Up until a little over a year ago, 1995 Waxahachie High School graduate April Moon had what many would consider a dream job with Accenture, a consulting company.
A magnum cum laude graduate from Texas A&M University with a degree in civil engineering, she could work from home four days a week, was involved with telecommunications and project management and even traveled the world from time to time.
But despite the prime working conditions, she didn’t see herself making a difference.
“At the end of the day, I was not fulfilled,” she said.
But then Moon said she heard “rumblings” of a new option — to join and help plan the new Waxahachie Global High from the ground up as the engineering instructor.
“I’ve always wanted to teach,” she said. “When this opportunity came along, it was perfect.”
Moon moved to Waxahachie with her family in the second grade, and grew up through the Waxahachie ISD. Her husband, Trey, is a firefighter with the Waxahachie Fire Department, and April said she’s always wanted to find a way to serve others.
“This community invested in me a great deal to get me where I am,” she said.
The new position is a perfect fit, she said, as it allows her to incorporate her engineering expertise, her passion for teaching and her project management background.
“I’m very, very blessed and excited,” she said.
Moon taught geometry at Waxahachie High School during the past year and will be the engineering teacher for the inaugural class at Global High.
Hands-on, project-based learning is the major theme of the Global High curriculum and Moon said her goal is to teach students how to brainstorm, manage and accomplish tasks, no matter what discipline.
“The most important thing is to teach the kids how to problem-solve,” she said, noting this is one of the most sought-after skills of engineers.
Students will also learn about the design process and work with a 3-D software program called Inventor that develops digital prototypes for testing — and that’s just the first year.
Moon’s class will be required as one of the four STEMs in the Texas Science, Technology, Engineering and Math initiative the school is part of.
All freshmen will be required to take introductory courses in each of the four segments but will choose the branches they wish to pursue as they progress.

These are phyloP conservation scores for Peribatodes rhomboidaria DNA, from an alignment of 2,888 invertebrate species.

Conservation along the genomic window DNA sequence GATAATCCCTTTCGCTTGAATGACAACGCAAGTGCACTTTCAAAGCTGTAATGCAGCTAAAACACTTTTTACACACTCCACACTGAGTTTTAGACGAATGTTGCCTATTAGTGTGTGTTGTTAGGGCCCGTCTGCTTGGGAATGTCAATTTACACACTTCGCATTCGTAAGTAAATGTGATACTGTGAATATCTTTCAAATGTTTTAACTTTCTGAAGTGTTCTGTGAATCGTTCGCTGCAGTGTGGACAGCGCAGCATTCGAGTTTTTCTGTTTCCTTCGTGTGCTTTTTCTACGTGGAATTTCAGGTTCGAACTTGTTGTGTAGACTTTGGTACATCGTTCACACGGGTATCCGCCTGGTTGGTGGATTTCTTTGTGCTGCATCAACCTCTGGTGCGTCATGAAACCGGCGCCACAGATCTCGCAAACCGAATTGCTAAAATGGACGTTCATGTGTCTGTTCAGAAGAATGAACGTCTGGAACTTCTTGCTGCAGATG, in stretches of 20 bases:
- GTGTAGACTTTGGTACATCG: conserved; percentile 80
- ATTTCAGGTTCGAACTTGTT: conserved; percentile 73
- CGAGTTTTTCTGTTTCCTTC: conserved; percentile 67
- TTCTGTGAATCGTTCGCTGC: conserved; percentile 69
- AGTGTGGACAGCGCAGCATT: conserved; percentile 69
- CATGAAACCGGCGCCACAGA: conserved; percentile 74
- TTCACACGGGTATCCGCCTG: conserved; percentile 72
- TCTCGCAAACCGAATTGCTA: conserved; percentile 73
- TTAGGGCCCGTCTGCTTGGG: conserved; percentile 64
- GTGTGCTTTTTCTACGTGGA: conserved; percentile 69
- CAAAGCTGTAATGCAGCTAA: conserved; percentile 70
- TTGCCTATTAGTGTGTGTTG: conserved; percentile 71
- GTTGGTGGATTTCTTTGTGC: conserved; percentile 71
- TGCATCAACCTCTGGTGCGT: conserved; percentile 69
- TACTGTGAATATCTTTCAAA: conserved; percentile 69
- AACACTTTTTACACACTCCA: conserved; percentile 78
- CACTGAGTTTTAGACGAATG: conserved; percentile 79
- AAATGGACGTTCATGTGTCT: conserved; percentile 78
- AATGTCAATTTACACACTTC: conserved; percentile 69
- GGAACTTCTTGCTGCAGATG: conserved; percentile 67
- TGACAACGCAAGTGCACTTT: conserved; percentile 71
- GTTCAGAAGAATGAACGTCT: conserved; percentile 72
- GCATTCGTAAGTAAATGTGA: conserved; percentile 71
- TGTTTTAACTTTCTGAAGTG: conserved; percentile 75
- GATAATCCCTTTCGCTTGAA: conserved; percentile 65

“We’re not locking them into a pathway,” Moon said.
She will likely teach students in the second year of engineering as well, though beyond that is still in the works and could include courses such as digital electronics and civil engineering. There are also plans to implement senior design capstone courses and possibly aerospace design for students in their fourth year.
The school is also pursuing the development of collaborative, cross-discipline projects for students to complete during the year.
For example, simply “building a castle” becomes learning about the history, culture and geography of a location and designing and constructing an appropriate structure, all drawing from social studies, language arts, engineering, computers and art. Moon would especially like to see collaborative projects that not only teach students but also benefit the community.
“They see that it all really comes together,” she said. “I think that’s one of the most unique things.”
Teaching geometry last year was a good experience, Moon said, and a good introduction to her new career.
“It was a crazy and wonderful year. I love my kids,” she said. “It was definitely an eye-opener.”
Starting with “Quest Fest” orientation later this week for the incoming students in the fall and then classes on Aug. 27, Moon said she’s both nervous and excited about getting to know her new students and putting faces with the names that have been selected through the application process.
Moon said she will rely on her network of supporters through the school’s programs as well as the team at Global High to get through the rough spots.
“It’s going to be good — we’ve got a lot of resources and our team is good,” she said.
Moon has twin sons who will enter first grade in WISD in the fall, Brady and Braxton. It’s too soon to tell whether they want to attend Waxahachie Global High, Moon said, though she hopes they do.
“It would have to really be a personal choice,” she said.
Because of its small size of only 100 students per class, Moon said there are both benefits and sacrifices to attend the new campus. On the one hand, students have built-in tutoring, collaboration, seminars and unique projects and opportunities. On the other, the school can’t currently offer as many electives or extracurricular activities as Waxahachie High School, such as theater arts, band and traditional sports, though the Global High Web site says the school plans to transition into UIL athletics by its third year.
“We hope to grow and one day have all these programs,” she said.
And that dream job? Moon said she’s found hers right here.
“I was sold on this early on,” she said. “I’m not going anywhere — this is it.”
E-mail Kelsie at firstname.lastname@example.org